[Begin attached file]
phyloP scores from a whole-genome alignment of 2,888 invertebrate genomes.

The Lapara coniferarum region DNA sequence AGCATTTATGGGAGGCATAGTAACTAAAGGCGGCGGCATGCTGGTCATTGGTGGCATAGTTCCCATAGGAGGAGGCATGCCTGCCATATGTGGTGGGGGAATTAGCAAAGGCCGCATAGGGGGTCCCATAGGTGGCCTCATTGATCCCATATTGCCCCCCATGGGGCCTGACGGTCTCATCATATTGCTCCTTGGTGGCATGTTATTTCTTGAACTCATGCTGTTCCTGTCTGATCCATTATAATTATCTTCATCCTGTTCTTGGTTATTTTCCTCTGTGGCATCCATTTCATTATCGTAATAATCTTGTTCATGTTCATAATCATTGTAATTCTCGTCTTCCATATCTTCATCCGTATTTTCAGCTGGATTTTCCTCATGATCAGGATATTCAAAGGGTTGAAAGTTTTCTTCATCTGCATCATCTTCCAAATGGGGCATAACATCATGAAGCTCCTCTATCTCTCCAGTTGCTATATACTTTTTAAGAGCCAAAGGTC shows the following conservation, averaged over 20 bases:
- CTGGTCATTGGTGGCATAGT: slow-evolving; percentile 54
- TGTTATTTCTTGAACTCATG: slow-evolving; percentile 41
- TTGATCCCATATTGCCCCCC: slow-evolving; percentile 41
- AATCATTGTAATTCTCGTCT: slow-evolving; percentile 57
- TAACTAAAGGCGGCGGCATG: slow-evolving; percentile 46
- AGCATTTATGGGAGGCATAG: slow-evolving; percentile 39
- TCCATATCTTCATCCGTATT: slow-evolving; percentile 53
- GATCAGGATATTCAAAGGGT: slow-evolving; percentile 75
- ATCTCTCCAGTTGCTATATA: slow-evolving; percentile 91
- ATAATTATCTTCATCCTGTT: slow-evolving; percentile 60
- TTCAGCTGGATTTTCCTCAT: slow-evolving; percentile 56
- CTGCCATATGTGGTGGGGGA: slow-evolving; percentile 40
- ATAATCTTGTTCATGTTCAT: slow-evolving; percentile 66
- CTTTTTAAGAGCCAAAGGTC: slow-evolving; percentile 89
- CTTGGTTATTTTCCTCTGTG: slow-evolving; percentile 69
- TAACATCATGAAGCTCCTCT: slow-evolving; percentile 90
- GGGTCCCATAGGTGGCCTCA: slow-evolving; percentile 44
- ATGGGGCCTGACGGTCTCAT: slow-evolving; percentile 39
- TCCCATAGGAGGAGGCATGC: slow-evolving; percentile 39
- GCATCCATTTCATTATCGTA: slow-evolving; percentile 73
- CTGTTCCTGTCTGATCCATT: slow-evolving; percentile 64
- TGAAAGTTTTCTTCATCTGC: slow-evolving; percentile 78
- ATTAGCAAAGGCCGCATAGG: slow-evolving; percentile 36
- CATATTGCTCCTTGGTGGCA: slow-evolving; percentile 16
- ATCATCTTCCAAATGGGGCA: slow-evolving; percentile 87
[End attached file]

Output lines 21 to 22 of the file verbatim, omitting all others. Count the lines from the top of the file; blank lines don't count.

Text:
- TCCCATAGGAGGAGGCATGC: slow-evolving; percentile 39
- GCATCCATTTCATTATCGTA: slow-evolving; percentile 73